Sustainable Infrastructure Project Planning: Progress in Contemporary Decision Support Tools

Sustainable Infrastructure Project Planning: Progress in Contemporary Decision Support Tools

Omar Mohd Faizal (Queensland University of Technology, Australia), Bambang Trigunarsyah (Queensland University of Technology, Australia) and Johnny Wong (Queensland University of Technology, Australia)
DOI: 10.4018/978-1-61692-022-7.ch018
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Most infrastructure project developments are complex in nature, particularly in the planning phase. During this stage, many vague alternatives are tabled - from the strategic to operational level. Human judgement and decision making are characterised by biases, errors and the use of heuristics. These factors are intangible and hard to measure because they are subjective and qualitative in nature. The problem with human judgement becomes more complex when a group of people are involved. The variety of different stakeholders may cause conflict due to differences in personal judgements. Hence, the available alternatives increase the complexities of the decision making process. Therefore, it is desirable to find ways of enhancing the efficiency of decision making to avoid misunderstandings and conflict within organisations. As a result, numerous attempts have been made to solve problems in this area by leveraging technologies such as decision support systems. However, most construction project management decision support systems only concentrate on model development and neglect fundamentals of computing such as requirement engineering, data communication, data management and human centred computing. Thus, decision support systems are complicated and are less efficient in supporting the decision making of project team members. It is desirable for decision support systems to be simpler, to provide a better collaborative platform, to allow for efficient data manipulation, and to adequately reflect user needs. In this chapter, a framework for a more desirable decision support system environment is presented. Some key issues related to decision support system implementation are also described.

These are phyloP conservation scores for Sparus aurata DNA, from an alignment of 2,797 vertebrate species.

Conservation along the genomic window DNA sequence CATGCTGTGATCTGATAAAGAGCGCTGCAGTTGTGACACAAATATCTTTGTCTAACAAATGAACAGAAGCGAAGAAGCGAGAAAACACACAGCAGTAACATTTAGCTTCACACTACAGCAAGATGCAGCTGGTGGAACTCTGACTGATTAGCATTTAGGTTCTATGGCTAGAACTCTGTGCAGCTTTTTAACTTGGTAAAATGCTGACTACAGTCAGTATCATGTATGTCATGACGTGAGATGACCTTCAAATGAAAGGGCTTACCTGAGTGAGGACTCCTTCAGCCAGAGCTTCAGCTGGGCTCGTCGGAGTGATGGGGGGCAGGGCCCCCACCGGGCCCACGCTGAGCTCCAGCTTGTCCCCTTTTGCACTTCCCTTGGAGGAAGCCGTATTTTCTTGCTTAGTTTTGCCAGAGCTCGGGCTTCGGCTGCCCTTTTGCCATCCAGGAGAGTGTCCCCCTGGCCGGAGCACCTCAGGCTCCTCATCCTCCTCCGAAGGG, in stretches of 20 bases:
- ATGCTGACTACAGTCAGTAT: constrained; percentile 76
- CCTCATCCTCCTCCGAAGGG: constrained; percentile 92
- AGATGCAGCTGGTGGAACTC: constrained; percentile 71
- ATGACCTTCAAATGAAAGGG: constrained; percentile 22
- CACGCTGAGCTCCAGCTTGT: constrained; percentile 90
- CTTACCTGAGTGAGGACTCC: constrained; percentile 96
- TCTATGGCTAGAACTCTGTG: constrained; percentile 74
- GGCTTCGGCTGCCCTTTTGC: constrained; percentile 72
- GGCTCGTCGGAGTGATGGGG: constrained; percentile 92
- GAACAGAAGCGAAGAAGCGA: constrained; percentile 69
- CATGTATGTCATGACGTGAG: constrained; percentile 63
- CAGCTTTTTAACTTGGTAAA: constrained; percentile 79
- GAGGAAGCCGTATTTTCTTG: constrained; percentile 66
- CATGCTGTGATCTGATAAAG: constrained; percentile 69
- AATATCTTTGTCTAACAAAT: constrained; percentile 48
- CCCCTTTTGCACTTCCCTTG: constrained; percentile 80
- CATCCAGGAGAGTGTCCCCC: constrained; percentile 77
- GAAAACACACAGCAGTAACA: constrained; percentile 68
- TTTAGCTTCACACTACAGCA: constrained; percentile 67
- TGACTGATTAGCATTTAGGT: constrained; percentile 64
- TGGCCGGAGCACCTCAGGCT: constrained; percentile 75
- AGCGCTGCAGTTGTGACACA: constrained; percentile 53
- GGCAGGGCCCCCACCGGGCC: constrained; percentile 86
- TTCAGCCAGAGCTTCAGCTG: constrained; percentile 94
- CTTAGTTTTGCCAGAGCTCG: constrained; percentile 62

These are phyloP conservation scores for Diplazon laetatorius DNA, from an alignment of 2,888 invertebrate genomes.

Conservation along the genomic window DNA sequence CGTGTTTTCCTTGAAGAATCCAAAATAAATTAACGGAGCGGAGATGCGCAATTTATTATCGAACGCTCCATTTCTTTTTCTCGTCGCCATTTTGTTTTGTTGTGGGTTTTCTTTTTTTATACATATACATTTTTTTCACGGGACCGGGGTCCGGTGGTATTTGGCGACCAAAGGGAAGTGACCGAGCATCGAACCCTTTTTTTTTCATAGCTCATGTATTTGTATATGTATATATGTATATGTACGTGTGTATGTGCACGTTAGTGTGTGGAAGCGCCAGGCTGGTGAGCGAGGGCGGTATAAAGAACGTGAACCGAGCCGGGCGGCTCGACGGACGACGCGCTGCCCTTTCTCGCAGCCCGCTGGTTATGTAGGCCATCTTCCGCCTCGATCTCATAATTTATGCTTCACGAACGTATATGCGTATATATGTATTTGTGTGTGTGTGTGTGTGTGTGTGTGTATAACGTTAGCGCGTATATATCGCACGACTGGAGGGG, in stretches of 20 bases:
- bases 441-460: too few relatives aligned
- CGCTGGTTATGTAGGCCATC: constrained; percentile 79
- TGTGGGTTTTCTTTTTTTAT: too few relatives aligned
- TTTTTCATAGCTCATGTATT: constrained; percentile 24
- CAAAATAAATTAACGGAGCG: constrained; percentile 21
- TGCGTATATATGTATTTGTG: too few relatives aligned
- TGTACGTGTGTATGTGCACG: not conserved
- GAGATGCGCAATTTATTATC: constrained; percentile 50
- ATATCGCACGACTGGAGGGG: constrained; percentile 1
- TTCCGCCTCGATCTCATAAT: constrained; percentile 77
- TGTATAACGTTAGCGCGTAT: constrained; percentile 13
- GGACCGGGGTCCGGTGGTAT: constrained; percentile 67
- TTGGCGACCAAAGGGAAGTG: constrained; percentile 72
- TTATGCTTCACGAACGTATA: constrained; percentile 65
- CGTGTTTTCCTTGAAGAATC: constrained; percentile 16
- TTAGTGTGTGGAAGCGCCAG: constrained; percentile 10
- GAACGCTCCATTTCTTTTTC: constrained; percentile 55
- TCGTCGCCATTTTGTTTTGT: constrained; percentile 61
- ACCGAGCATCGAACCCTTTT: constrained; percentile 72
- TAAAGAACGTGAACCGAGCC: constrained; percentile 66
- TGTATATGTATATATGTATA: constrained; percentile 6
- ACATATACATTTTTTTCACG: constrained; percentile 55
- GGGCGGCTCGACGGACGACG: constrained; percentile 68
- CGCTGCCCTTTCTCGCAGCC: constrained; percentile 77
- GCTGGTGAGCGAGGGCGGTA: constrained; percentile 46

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Infrastructure Project Planning

Typically, infrastructure project planning is based on a top-down approach ranging from strategic to operational planning (Niekerk & Voogd, 1999). The term ‘strategic’ incorporates issues relating to long term planning, while ‘operational’ focuses on how to get tasks done. An early framework which modelled infrastructure planning around a few stages and classifications (see Figure 1) was proposed by Grigg (1988).

Figure 1.

Stages and classification of infrastructure planning (Grigg, 1988)


Based on the above model, ‘policy planning’ refers to the overall policies that will govern the entire program or approach. An example would be the study of the need to subsidize infrastructure to improve the chance of economic development. Secondly, ‘program planning’ refers to activities that have to be undertaken for each service category, such as transportation, roads, water, or waste water management. Program planning may include capital and operating components. Meanwhile, ‘master planning’ specifies where and when facilities should be developed. Next, ‘action planning’ enables the action agency to decide how to solve problems which may arise. Finally, the ‘design stage’ may sit between the planning and construction phases. The determination of stakeholders and project team will depend on program planning. The above description indicates that every stage in infrastructure planning involves the active participation of decision makers. Thus, intuitive and effective human judgement will definitely affect project performance.

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